You can prove anything with evidence.

Reading David Brooks in the NY Times today, I thought of my favorite poem, “Creed,” by Steve Turner. Written a generation ago, it is only more relevant as the days pass. Artists do get there first.

Here are four lines:

“We believe that everything’s getting better
despite evidence to the contrary.
The evidence must be investigated.
You can prove anything with evidence.”

Brooks’ essay is about the meaning of data. While honestly grateful for what data can sometimes provide, he is also critical of giving it absolute authority, of believing its p.r.. He observes:

“Big data has trouble with big problems. If you are trying to figure out which e-mail produces the most campaign contributions, you can do a randomized control experiment. But let’s say you are trying to stimulate an economy in a recession. You don’t have an alternate society to use as a control group. For example, we’ve had huge debates over the best economic stimulus, with mountains of data, and as far as I know not a single major player in this debate has been persuaded by data to switch sides.

“Data obscures values. I recently saw an academic book with the excellent title, “ ‘Raw Data’ Is an Oxymoron.” One of the points was that data is never raw; it’s always structured according to somebody’s predispositions and values. The end result looks disinterested, but, in reality, there are value choices all the way through, from construction to interpretation.”

All this is why I am persuaded that we live out of our hearts. Or as Augustine argued, the question “What do you love?” is the first question, the primary question, as from it everything else comes.

Over the years others have weighed in, adding their voices. The philosopher of law Herman Dooyeweerd wrote about “pre-theoretic commitments,” i.e. that before we theorize, we have already committed ourselves. The scientist Michael Polanyi argued that “the viewer is always viewing,” substantively critiquing the objective/subjective paradigm at the heart of the Enlightenment. The moral philosopher Iris Murdoch maintained that “we can only choose within the world we can see,” so that our vision of what is real and true and right shapes our behavior. And the novelist Walker Percy playfully offered “the qualitative/quantitative ontological lapsometer,” in one fell swoop capturing the pretense of the modern world.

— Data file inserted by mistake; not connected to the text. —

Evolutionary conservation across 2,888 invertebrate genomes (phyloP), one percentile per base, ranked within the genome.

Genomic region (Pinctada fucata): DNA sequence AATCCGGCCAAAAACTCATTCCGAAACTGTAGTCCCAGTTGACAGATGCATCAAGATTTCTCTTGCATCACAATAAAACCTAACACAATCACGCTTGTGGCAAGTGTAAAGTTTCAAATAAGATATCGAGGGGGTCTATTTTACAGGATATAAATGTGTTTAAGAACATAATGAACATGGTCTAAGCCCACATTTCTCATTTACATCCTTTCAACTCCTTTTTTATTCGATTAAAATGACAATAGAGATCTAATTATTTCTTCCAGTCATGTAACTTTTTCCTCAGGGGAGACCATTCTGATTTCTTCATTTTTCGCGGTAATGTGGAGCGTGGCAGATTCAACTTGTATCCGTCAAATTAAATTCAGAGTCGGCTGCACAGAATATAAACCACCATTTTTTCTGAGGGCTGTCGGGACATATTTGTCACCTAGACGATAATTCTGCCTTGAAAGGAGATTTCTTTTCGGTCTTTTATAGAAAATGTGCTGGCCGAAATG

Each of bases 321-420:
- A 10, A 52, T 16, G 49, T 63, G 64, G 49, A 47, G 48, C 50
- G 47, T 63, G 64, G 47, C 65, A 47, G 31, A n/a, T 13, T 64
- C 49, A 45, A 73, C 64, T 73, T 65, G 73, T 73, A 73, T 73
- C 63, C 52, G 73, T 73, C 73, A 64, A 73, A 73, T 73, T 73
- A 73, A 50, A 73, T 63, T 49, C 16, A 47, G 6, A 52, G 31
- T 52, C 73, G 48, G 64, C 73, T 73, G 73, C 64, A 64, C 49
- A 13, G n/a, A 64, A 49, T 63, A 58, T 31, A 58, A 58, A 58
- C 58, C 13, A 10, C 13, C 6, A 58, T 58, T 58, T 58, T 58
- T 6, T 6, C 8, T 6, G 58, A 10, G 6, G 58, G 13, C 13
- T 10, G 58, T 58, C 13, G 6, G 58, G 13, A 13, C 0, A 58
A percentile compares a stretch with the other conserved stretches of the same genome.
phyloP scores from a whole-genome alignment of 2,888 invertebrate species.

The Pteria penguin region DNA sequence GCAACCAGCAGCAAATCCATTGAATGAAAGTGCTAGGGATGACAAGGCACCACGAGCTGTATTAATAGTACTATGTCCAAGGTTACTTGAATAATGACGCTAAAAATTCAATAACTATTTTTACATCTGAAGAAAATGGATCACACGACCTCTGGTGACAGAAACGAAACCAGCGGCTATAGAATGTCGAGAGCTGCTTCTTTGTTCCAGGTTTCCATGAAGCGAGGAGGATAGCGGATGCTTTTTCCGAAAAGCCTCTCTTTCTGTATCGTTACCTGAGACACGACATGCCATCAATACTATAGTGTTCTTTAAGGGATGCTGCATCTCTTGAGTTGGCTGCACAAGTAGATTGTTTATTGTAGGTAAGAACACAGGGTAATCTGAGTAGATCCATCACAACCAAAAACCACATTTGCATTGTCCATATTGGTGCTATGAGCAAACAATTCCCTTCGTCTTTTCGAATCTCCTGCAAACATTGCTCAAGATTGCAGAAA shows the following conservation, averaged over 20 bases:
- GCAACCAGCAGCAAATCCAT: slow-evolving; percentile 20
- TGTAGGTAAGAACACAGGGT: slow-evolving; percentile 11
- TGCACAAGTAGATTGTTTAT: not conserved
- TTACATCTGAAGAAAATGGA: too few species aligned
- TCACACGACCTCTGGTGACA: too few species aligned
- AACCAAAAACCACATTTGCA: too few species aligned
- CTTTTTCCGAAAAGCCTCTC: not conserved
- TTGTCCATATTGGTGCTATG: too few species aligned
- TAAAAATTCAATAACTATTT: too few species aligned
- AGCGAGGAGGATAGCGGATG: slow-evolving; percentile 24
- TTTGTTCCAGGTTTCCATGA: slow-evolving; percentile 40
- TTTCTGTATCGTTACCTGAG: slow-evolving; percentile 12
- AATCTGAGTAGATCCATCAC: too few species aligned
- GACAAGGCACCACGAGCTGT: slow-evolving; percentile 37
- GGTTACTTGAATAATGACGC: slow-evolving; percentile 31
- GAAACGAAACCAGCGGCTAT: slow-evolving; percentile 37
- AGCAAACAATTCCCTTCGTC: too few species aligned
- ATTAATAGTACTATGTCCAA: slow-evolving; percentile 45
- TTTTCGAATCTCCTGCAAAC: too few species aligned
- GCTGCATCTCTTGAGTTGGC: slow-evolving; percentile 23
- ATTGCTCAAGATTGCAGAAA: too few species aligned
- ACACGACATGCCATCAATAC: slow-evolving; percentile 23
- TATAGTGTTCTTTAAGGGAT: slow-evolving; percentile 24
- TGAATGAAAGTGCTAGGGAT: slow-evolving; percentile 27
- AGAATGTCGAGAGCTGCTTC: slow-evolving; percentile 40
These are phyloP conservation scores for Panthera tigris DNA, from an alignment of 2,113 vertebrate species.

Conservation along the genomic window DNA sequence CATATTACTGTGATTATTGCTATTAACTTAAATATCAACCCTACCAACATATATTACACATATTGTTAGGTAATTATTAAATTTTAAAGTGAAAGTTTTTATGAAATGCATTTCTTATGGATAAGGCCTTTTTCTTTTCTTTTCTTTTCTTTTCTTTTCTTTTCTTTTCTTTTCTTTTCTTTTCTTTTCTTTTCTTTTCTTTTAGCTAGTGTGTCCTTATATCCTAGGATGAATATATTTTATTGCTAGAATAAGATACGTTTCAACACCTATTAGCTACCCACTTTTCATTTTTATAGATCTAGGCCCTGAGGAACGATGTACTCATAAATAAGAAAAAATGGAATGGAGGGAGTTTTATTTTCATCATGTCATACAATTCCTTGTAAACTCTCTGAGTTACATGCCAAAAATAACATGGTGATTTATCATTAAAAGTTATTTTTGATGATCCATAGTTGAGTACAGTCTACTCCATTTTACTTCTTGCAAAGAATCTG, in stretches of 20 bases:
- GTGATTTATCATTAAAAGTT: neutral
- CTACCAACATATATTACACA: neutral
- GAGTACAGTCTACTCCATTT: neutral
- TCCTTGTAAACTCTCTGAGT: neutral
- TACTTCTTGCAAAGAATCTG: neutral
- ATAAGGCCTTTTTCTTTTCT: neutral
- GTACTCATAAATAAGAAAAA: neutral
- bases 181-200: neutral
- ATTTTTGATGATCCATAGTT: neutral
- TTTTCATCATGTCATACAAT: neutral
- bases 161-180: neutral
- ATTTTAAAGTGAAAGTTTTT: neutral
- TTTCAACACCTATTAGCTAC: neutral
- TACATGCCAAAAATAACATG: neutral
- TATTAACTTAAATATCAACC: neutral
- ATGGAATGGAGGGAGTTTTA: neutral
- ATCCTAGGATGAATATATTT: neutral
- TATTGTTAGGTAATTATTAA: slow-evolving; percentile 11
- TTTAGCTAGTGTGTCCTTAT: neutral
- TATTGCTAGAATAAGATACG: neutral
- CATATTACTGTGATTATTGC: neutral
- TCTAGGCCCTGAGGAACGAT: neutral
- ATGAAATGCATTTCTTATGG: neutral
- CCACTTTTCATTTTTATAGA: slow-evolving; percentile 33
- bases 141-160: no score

Yes, you can prove anything with evidence—but at the end of the day, that is not really the most important thing. Augustine was right about what matters most, for everyoneeverywhere. The most important question is simply, profoundly, “What do you love?”

Steven Garber is the Senior Fellow for Vocation and the Common Good for the M. J. Murdock Charitable Trust. A teacher of many people in many places, he continues to serve as a consultant to colleges and corporations, facilitating both individual and institutional vocation. A husband, a father and a grandfather, a he has long lived in Washington DC, living a life among family, friends, and flowers.

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